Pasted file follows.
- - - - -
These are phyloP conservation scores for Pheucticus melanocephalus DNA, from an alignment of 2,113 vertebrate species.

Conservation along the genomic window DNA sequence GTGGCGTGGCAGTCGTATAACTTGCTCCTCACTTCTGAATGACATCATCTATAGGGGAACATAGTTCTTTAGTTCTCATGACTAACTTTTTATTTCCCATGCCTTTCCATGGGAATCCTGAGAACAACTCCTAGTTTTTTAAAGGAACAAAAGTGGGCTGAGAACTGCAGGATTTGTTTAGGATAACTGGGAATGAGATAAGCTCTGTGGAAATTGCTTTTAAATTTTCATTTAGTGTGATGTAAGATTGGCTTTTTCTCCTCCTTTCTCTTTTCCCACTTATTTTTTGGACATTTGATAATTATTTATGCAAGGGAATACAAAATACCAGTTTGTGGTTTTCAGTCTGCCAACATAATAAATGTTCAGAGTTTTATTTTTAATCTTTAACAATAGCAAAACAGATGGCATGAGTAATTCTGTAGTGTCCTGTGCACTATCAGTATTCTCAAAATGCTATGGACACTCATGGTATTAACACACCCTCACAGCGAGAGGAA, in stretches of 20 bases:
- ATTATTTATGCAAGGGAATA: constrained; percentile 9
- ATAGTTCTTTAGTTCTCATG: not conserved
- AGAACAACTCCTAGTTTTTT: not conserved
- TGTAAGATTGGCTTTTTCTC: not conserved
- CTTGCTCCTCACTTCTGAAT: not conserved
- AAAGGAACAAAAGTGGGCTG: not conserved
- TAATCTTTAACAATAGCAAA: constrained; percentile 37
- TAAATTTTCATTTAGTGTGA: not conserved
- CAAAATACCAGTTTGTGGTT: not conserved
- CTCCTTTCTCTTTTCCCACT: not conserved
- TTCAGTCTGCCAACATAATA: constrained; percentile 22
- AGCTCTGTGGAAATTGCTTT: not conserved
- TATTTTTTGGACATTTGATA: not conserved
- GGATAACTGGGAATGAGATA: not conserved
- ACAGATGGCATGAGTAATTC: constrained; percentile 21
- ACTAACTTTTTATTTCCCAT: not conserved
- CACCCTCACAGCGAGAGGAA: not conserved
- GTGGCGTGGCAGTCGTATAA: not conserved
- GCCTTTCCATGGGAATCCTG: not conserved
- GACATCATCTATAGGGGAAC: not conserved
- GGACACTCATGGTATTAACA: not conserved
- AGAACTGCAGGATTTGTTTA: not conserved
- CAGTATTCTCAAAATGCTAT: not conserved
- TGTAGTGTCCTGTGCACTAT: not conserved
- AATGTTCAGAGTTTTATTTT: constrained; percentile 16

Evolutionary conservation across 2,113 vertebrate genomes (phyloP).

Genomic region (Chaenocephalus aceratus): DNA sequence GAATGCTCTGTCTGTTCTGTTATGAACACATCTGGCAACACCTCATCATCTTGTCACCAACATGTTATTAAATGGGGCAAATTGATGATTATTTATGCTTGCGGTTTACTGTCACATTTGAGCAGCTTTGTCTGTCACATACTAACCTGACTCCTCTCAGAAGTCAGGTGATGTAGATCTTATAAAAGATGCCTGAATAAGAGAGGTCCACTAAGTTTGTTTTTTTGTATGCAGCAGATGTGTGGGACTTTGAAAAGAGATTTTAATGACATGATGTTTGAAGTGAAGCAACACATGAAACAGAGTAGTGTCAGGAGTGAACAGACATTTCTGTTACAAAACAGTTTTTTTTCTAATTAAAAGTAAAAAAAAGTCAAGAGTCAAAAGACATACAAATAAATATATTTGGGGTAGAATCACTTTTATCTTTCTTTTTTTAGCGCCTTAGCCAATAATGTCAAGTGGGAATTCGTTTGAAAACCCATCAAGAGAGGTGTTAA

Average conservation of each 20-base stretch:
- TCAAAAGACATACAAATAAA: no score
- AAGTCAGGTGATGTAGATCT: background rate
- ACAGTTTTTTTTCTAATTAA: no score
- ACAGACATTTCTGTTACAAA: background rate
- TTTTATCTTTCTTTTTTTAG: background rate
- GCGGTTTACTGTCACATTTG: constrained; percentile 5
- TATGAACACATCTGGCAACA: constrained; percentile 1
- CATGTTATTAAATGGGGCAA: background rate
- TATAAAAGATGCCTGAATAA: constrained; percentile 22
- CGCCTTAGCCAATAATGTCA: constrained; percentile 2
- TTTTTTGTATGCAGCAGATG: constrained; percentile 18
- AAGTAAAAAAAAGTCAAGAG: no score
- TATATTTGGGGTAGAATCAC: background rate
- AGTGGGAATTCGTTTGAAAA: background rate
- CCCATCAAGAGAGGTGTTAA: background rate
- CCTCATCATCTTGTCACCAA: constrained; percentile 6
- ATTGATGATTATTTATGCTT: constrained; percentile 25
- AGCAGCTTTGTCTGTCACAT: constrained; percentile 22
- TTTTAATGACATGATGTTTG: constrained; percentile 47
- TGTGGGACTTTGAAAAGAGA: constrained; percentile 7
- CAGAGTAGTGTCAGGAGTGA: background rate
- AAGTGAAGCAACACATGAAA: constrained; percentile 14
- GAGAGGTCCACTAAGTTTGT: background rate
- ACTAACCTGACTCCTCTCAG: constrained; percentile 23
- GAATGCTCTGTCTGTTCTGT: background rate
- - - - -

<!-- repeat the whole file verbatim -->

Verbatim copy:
These are phyloP conservation scores for Pheucticus melanocephalus DNA, from an alignment of 2,113 vertebrate species.

Conservation along the genomic window DNA sequence GTGGCGTGGCAGTCGTATAACTTGCTCCTCACTTCTGAATGACATCATCTATAGGGGAACATAGTTCTTTAGTTCTCATGACTAACTTTTTATTTCCCATGCCTTTCCATGGGAATCCTGAGAACAACTCCTAGTTTTTTAAAGGAACAAAAGTGGGCTGAGAACTGCAGGATTTGTTTAGGATAACTGGGAATGAGATAAGCTCTGTGGAAATTGCTTTTAAATTTTCATTTAGTGTGATGTAAGATTGGCTTTTTCTCCTCCTTTCTCTTTTCCCACTTATTTTTTGGACATTTGATAATTATTTATGCAAGGGAATACAAAATACCAGTTTGTGGTTTTCAGTCTGCCAACATAATAAATGTTCAGAGTTTTATTTTTAATCTTTAACAATAGCAAAACAGATGGCATGAGTAATTCTGTAGTGTCCTGTGCACTATCAGTATTCTCAAAATGCTATGGACACTCATGGTATTAACACACCCTCACAGCGAGAGGAA, in stretches of 20 bases:
- ATTATTTATGCAAGGGAATA: constrained; percentile 9
- ATAGTTCTTTAGTTCTCATG: not conserved
- AGAACAACTCCTAGTTTTTT: not conserved
- TGTAAGATTGGCTTTTTCTC: not conserved
- CTTGCTCCTCACTTCTGAAT: not conserved
- AAAGGAACAAAAGTGGGCTG: not conserved
- TAATCTTTAACAATAGCAAA: constrained; percentile 37
- TAAATTTTCATTTAGTGTGA: not conserved
- CAAAATACCAGTTTGTGGTT: not conserved
- CTCCTTTCTCTTTTCCCACT: not conserved
- TTCAGTCTGCCAACATAATA: constrained; percentile 22
- AGCTCTGTGGAAATTGCTTT: not conserved
- TATTTTTTGGACATTTGATA: not conserved
- GGATAACTGGGAATGAGATA: not conserved
- ACAGATGGCATGAGTAATTC: constrained; percentile 21
- ACTAACTTTTTATTTCCCAT: not conserved
- CACCCTCACAGCGAGAGGAA: not conserved
- GTGGCGTGGCAGTCGTATAA: not conserved
- GCCTTTCCATGGGAATCCTG: not conserved
- GACATCATCTATAGGGGAAC: not conserved
- GGACACTCATGGTATTAACA: not conserved
- AGAACTGCAGGATTTGTTTA: not conserved
- CAGTATTCTCAAAATGCTAT: not conserved
- TGTAGTGTCCTGTGCACTAT: not conserved
- AATGTTCAGAGTTTTATTTT: constrained; percentile 16

Evolutionary conservation across 2,113 vertebrate genomes (phyloP).

Genomic region (Chaenocephalus aceratus): DNA sequence GAATGCTCTGTCTGTTCTGTTATGAACACATCTGGCAACACCTCATCATCTTGTCACCAACATGTTATTAAATGGGGCAAATTGATGATTATTTATGCTTGCGGTTTACTGTCACATTTGAGCAGCTTTGTCTGTCACATACTAACCTGACTCCTCTCAGAAGTCAGGTGATGTAGATCTTATAAAAGATGCCTGAATAAGAGAGGTCCACTAAGTTTGTTTTTTTGTATGCAGCAGATGTGTGGGACTTTGAAAAGAGATTTTAATGACATGATGTTTGAAGTGAAGCAACACATGAAACAGAGTAGTGTCAGGAGTGAACAGACATTTCTGTTACAAAACAGTTTTTTTTCTAATTAAAAGTAAAAAAAAGTCAAGAGTCAAAAGACATACAAATAAATATATTTGGGGTAGAATCACTTTTATCTTTCTTTTTTTAGCGCCTTAGCCAATAATGTCAAGTGGGAATTCGTTTGAAAACCCATCAAGAGAGGTGTTAA

Average conservation of each 20-base stretch:
- TCAAAAGACATACAAATAAA: no score
- AAGTCAGGTGATGTAGATCT: background rate
- ACAGTTTTTTTTCTAATTAA: no score
- ACAGACATTTCTGTTACAAA: background rate
- TTTTATCTTTCTTTTTTTAG: background rate
- GCGGTTTACTGTCACATTTG: constrained; percentile 5
- TATGAACACATCTGGCAACA: constrained; percentile 1
- CATGTTATTAAATGGGGCAA: background rate
- TATAAAAGATGCCTGAATAA: constrained; percentile 22
- CGCCTTAGCCAATAATGTCA: constrained; percentile 2
- TTTTTTGTATGCAGCAGATG: constrained; percentile 18
- AAGTAAAAAAAAGTCAAGAG: no score
- TATATTTGGGGTAGAATCAC: background rate
- AGTGGGAATTCGTTTGAAAA: background rate
- CCCATCAAGAGAGGTGTTAA: background rate
- CCTCATCATCTTGTCACCAA: constrained; percentile 6
- ATTGATGATTATTTATGCTT: constrained; percentile 25
- AGCAGCTTTGTCTGTCACAT: constrained; percentile 22
- TTTTAATGACATGATGTTTG: constrained; percentile 47
- TGTGGGACTTTGAAAAGAGA: constrained; percentile 7
- CAGAGTAGTGTCAGGAGTGA: background rate
- AAGTGAAGCAACACATGAAA: constrained; percentile 14
- GAGAGGTCCACTAAGTTTGT: background rate
- ACTAACCTGACTCCTCTCAG: constrained; percentile 23
- GAATGCTCTGTCTGTTCTGT: background rate